I remember when the RX rolled onto the scene in 1998. It was truly the first successful crossover as we would know it today. While everyone else was trying to produce a truck-based luxury SUV, Lexus took the Camry/ES platform, put a jelly-bean inspired box on top and jacked the ride height up to 7.7 inches. The result was instant sales success. As we all know however, success has a price. The marshmallow-soft FWD RX lacked road feel, steering feel and sex appeal. Although it’s a bit late in the game, Lexus has decided to fix that last problem with the introduction of the 2013 RX F-Sport. (Read More…)
Production of the Lexus ES will move from Toyota’s plant in Kyushu, Japan to a plant in Georgetown, Kentucky, where its platform twin, the Toyota Avalon, is built.
What do the Volvo XC60 and Lexus RX F-Sport have in common? Not much. Yet. Today’s vehicles aren’t just built on “modular” platforms, sharing parts with other vehicles from the same manufacturer, they are also “parts bin creations.” You’ll find the same power mirror switch in a Chevy, Jeep, Peugeot, Citroën, Lancia, Lincon and many more. That’s because car parts are like Lego pieces, made by a handful of car parts companies and designed to be everything for everyone. It’s cheaper for everyone to design one switch, one control module, one key fob and just alter some of the plastics and a connector to suit your new car design.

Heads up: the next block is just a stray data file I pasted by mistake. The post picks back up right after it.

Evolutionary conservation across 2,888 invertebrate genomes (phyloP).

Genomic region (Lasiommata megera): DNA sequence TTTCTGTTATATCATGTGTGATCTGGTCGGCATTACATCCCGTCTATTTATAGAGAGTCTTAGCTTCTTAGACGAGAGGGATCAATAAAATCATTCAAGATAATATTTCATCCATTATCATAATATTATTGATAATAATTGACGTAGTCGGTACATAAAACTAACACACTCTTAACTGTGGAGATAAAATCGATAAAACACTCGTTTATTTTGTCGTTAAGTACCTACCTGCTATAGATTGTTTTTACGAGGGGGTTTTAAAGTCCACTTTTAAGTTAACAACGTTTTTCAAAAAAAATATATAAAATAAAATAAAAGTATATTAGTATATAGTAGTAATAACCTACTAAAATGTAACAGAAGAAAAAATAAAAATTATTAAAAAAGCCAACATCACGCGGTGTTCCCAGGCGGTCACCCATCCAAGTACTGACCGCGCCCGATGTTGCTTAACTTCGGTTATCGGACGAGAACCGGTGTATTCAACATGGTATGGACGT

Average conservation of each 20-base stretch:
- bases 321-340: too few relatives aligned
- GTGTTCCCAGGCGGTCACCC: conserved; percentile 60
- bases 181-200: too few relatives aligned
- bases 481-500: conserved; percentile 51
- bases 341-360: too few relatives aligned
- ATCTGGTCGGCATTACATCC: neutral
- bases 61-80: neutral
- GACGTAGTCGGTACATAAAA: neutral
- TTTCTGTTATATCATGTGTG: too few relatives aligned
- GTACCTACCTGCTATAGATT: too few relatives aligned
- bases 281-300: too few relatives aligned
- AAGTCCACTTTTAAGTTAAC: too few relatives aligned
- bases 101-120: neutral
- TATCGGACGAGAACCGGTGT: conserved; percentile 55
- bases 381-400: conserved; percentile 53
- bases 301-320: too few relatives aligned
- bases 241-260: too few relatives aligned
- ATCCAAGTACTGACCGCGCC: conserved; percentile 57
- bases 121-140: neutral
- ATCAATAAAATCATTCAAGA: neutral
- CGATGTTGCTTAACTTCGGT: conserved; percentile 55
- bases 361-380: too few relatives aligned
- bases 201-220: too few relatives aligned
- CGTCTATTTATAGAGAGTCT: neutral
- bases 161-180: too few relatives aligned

While BMW has been turning the 7-Series into a luxuriously silent highway cruiser, Lexus has been busy injecting sport into their isolated lineup. In 2006 we got the 417HP IS-F, in 2011 came the insane LF-A super car, and in 2012 we were introduced to Lexus’ styling and suspension tweak brand F-Sport with the GS350 F-Sport. It was only a matter of time until the spindle grille and the looks-fast F package appeared on Lexus’s flagship LS. Can a “looks-fast” and “handles-better” package help the LS regain the sales crown? Or does Lexus need to go back to the drawing board for some go-fast love?
Lexus will launch a RAV4-based small crossover, intended to compete against the BMW X1 and Audi Q3. Automotive News claims that the new crossover will be a hybrid and debut at the Geneva Auto Show, with a concept premiering at November’s Tokyo Auto Show.